Industry players point out that the main challenge pension fund asset managers face at present is solvency regulations and the way the required return for pension funds is determined. At present a pension fund's solvency requirement is dependent on the structure of the fund's portfolio, that is, its volatility and the correlation between different asset classes. The more solvency capital the pension fund has, the more freedom it has in constructing the asset class structure of its portfolio.
The system effectively means that the required rate of return in the Finnish pension system is determined by the average solvency of all pension funds in the system. From this year on a fraction of the average equity return of pension funds in the system will also be included as an additional element in the required rate. This on its part will make the return requirement of a pension fund a dependent on the investment behaviour of the other funds.
"Currently the required rate of return on funded pension assets in the statutory earnings-related pension system is approximately 6%. The long-term average required rate is estimated to be slightly above this. The key issue is how to construct portfolios and products that could exceed, or at least meet this return requirement as well as possible, regardless of the market conditions," Haavisto says.
According to Haavisto, taking too little risk in the short-term in the current set up is a notable risk in the long-term. "Having a noticably smaller equity exposure than the average pension fund is a cause of concern. In periods of high equity returns this can lead to falling behind the average development of solvency. This, on its part, can lead to a vicious circle, in which the pension fund is unable to take enough risk to generate returns that would meet the average return requirement determined by solvency and equity returns of an average pension fund," Haavisto explains.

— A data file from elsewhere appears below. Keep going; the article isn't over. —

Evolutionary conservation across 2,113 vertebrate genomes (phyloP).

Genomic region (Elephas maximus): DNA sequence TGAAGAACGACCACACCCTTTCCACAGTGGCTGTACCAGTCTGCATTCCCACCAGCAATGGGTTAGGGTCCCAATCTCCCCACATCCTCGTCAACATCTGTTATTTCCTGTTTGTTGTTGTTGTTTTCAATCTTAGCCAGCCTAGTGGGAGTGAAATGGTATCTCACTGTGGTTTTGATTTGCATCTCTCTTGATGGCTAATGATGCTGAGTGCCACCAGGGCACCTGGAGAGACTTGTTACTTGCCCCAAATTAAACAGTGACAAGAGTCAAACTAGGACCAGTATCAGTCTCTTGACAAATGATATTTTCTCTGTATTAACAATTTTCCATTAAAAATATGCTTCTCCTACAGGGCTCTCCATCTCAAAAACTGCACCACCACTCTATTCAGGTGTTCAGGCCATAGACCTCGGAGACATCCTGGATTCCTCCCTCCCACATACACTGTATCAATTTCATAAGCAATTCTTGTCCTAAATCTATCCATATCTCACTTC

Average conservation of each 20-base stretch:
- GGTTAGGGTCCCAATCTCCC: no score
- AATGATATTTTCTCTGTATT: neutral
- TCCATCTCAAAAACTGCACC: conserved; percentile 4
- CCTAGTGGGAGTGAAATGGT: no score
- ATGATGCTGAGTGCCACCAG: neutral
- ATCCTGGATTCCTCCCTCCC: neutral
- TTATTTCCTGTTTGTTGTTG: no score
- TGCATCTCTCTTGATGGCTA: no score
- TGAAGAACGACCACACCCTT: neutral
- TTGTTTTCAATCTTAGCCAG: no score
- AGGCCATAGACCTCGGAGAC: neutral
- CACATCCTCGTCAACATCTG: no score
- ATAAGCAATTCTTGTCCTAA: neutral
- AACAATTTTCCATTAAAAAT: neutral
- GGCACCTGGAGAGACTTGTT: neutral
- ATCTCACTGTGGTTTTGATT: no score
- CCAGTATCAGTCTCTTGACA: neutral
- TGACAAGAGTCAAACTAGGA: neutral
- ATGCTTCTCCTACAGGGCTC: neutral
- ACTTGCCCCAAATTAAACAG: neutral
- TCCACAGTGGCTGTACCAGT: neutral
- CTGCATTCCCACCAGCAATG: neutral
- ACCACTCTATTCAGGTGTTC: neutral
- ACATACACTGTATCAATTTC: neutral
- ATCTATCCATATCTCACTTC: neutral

Louekoski agrees that the minimum capital requirement and solvency calculation are the main concerns of the Finnish asset management industry today. "In fact, we would welcome a clear move towards assessing portfolio risks and operating capital requirements at the aggregate portfolio level rather than classifying single investment vehicles, for example mutual funds, based on strictly defined characteristics," he says.
Korhonen notes that the new legislative framework and the return requirement are "crucial and something no one can ignore". According to him, the existing regulatory framework consists of both push and pull elements.
"If return on assets is not sufficient, the fund must cover the deficit from its existing risk buffer, and this will limit its future options. On the other hand, any concentrated holding will be seen as a drag in terms of solvency, limiting, for example, the desire of a fund to look for a hideout in sovereigns should times become turbulent."
Korhonen adds that client demands for certain rate of return and the way solvency is currently calculated are both pushing investment service providers to adopt more traditional ways of communicating. "This means emphasising the role of return to clients, which creates new pressures in the daily operations on both sides of the desk."
Haavisto points out that the current regulatory need in the industry is streamlining of regulations and increased transparency in solvency. "Regulations on pension funds operating in the Finnish statutory earnings related pension system are very complex and mastered only by a small group by dedicated experts. I would like to see streamlining of the regulations and increased transparency in setting the assumptions on which solvency regulations are based," Haavisto says.
"The publicly available Assumption Paper prepared by the Central Bank of Norway to serve as the basis of strategic asset allocation at the Government Pension Fund of Norway sets a good example of the kind of transparency I would welcome in Finland," he adds.